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Network of Community Cohorts for Monitoring Changes in Respiratory Virus Epidemiology (Pandemic Preparedness Cohorts)
The purpose of this Notice of Funding Opportunity (NOFO) is to establish: 1) a multi-site community-based cohort study that would allow close monitoring of the burden of acute respiratory illness in the community, contributions of various respiratory viruses to this burden, and the impact of vaccination and other interventions on risk of infection and/or severe outcomes, and 2) a case-ascertained household transmission study (or multi-site study) that would support ongoing assessment of transmission dynamics of respiratory viruses of interest and factors (i.e., demographic, clinical, or household-level factors) that may impact transmission.
While hospital-based platforms are key to assessing frequency and risk factors for severe disease, community-based platforms are essential for understanding age-specific incidences of infection, risk factors for infection, socioeconomic burden of infections (such as days of work/school lost), and the clinical spectrum of illness. They are important for characterizing the immune response to infection or reinfection and long-term outcomes, and they are key to understanding the impact of individual- and household-level mitigation factors (including but not limited to vaccination) on all of these measures. This type of network may be especially useful for detecting changes in any of these factors when a new virus or viral variant begins circulating.
Case-ascertained household transmission studies are well-positioned to quickly and efficiently enable us to understand transmission dynamics of respiratory viruses (or sublineages/types of existing viruses that undergo frequent mutation, such as SARS-CoV-2 and influenza) and assess potential mitigation factors. These studies can also be valuable for characterizing viral shedding dynamics and infectiousness. These studies were key during the COVID-19 pandemic to understanding if changes in hospitalization rates were due to changes in transmissibility/infection rates versus changes in severity of illness. They are also great resources for assessing how history of vaccination or prior history of infection effect transmission to close contacts.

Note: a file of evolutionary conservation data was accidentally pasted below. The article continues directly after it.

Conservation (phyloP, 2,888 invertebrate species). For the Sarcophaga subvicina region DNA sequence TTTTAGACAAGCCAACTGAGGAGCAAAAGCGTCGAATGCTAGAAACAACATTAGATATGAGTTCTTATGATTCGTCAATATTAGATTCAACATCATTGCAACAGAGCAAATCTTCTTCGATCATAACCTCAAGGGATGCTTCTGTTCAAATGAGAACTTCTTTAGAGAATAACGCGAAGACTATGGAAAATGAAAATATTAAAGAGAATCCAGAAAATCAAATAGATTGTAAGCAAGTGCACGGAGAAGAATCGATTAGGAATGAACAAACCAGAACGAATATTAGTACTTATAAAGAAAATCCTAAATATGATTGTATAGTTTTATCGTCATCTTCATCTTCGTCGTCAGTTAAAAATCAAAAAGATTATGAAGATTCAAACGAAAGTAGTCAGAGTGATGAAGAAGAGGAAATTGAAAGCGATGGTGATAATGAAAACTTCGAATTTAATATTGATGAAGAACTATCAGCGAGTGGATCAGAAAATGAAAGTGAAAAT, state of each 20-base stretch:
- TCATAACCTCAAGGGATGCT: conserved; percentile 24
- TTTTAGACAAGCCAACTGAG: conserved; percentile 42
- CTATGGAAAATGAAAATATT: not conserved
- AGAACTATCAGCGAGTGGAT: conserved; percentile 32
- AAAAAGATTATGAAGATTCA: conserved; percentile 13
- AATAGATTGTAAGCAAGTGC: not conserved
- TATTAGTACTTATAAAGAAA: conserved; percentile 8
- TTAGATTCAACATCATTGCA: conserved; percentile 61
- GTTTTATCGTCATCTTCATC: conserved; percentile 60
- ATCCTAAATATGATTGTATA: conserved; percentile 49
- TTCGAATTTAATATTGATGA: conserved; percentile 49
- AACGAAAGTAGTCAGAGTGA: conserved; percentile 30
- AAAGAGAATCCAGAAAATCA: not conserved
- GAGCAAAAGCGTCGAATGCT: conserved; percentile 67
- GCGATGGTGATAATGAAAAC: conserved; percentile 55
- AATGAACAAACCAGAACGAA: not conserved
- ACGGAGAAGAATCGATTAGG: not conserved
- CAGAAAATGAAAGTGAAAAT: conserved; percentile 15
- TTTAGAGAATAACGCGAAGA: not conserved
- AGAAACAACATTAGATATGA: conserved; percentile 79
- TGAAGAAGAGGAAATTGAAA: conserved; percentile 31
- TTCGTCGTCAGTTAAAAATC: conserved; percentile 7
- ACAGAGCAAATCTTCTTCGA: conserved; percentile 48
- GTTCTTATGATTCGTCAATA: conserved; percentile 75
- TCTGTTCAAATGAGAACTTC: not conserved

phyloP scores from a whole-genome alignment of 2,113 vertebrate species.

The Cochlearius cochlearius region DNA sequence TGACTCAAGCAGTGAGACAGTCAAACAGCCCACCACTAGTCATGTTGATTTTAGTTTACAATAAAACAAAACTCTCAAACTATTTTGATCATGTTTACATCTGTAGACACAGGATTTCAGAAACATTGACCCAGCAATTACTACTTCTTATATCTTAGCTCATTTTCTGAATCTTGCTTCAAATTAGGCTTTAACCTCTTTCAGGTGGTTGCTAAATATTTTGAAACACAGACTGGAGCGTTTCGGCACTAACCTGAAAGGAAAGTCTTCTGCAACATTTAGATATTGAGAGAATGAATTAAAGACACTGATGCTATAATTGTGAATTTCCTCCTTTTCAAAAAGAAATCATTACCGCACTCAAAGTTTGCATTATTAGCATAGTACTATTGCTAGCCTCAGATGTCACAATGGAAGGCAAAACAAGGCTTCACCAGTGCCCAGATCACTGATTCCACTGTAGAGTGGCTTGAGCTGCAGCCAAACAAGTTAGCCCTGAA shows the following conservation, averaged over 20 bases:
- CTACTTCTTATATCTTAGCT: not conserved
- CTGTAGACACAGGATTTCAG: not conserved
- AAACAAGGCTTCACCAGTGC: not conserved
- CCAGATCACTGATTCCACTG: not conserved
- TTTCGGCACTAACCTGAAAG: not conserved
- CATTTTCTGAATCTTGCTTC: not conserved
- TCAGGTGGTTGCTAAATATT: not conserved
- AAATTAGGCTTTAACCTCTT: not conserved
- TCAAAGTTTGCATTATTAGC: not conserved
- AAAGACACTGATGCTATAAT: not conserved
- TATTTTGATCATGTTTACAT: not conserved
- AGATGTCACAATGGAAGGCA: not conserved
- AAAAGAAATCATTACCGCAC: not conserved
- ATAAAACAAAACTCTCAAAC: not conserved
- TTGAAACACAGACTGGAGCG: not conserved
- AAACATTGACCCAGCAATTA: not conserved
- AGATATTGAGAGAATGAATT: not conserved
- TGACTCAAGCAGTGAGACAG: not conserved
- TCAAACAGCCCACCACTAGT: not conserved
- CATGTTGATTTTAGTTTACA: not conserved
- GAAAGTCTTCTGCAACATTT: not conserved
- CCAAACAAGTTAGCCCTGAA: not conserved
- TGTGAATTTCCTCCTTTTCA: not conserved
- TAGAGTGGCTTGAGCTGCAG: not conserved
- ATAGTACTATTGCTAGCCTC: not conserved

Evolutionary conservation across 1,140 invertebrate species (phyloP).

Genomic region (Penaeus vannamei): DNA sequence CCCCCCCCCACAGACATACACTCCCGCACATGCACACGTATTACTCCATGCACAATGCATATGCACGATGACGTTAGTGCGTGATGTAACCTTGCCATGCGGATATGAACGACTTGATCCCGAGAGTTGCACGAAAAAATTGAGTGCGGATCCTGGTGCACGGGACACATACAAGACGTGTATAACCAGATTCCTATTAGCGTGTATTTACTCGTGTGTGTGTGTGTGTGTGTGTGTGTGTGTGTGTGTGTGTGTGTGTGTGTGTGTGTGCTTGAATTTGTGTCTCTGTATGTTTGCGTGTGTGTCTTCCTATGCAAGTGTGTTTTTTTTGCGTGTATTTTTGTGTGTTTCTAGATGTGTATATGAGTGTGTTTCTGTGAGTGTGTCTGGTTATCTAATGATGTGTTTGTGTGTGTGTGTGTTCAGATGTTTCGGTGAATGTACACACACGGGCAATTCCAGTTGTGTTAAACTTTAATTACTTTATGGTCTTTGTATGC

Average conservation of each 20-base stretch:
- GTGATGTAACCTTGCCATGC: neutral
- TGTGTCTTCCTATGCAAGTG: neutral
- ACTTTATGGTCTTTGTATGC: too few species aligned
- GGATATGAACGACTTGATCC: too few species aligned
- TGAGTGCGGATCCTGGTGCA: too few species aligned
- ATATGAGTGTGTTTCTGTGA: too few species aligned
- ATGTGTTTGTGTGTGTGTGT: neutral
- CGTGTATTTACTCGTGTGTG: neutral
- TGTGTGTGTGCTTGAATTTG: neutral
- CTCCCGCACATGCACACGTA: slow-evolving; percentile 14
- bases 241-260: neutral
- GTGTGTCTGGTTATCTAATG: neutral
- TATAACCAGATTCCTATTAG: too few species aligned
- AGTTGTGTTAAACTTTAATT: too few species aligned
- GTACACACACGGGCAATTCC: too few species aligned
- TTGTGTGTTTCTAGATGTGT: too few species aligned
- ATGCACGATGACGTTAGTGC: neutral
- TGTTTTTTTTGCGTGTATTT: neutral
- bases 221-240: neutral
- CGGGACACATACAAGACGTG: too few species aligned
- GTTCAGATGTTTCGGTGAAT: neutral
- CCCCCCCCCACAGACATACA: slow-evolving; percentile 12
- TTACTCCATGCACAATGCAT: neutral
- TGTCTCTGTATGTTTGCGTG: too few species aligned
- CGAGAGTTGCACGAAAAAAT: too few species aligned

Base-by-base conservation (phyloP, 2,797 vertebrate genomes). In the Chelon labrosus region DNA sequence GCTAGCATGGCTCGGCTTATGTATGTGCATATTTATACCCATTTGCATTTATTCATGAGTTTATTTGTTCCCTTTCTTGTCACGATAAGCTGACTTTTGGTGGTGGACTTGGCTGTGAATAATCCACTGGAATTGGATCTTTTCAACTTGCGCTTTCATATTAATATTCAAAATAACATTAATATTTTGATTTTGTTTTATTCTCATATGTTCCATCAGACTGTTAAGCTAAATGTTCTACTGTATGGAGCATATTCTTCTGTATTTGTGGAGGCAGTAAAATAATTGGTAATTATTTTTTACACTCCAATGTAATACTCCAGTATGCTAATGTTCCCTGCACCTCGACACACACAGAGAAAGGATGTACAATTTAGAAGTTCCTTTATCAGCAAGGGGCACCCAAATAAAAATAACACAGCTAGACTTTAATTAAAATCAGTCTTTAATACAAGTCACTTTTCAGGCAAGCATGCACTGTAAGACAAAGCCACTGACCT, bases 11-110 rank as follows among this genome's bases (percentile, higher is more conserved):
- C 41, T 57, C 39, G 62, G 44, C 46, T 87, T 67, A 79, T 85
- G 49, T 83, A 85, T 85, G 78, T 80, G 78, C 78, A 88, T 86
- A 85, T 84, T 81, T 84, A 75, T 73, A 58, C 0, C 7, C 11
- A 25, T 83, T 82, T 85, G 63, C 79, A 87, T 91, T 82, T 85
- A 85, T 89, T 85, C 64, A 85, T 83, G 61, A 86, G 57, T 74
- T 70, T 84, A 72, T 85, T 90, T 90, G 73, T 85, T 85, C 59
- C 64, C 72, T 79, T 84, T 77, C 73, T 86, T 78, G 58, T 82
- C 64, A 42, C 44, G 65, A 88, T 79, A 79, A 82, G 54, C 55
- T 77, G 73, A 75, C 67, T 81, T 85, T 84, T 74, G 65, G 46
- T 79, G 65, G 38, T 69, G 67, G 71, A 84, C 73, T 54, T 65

This NOFO would build on the lessons learned during the COVID-19 pandemic and establish a consolidated network of community cohorts to monitor a range of respiratory viruses among community members who develop symptoms of acute respiratory illness. Incorporation of multi-pathogen testing will allow us to better understand the relative contribution of various viruses to the overall community burden of respiratory disease now in the post-pandemic setting, and how the clinical spectrum of these illnesses compare, in a setting in which multiple new preventive products are becoming available. This would also support the establishment of a case-ascertained transmission study (or multi-site study) that would be able to assess SARS-CoV-2, Respiratory Syncytial Virus (RSV), and other prioritized respiratory viruses on an ongoing basis.
The combination of these studies will generate much greater visibility on risk factors for infection and the effectiveness of various interventions in reducing infections and viral transmission, factors that are relevant to reducing overall morbidity and mortality related to respiratory viruses. Should a new variant or virus arrive, this platform would be well positioned to further expand testing to better understand potential concerns like proportion symptomatic, timing of transmission, likelihood of asymptomatic transmission and other related questions. Such questions may be key to developing public health guidance should additional mitigation measures become necessary.
Only one application per institution (normally identified by having a unique entity identifier [UEI] number) is allowed. Interested applicants from within Duke should contact email@example.com as early as possible.
Deadline: Feb. 20, 2024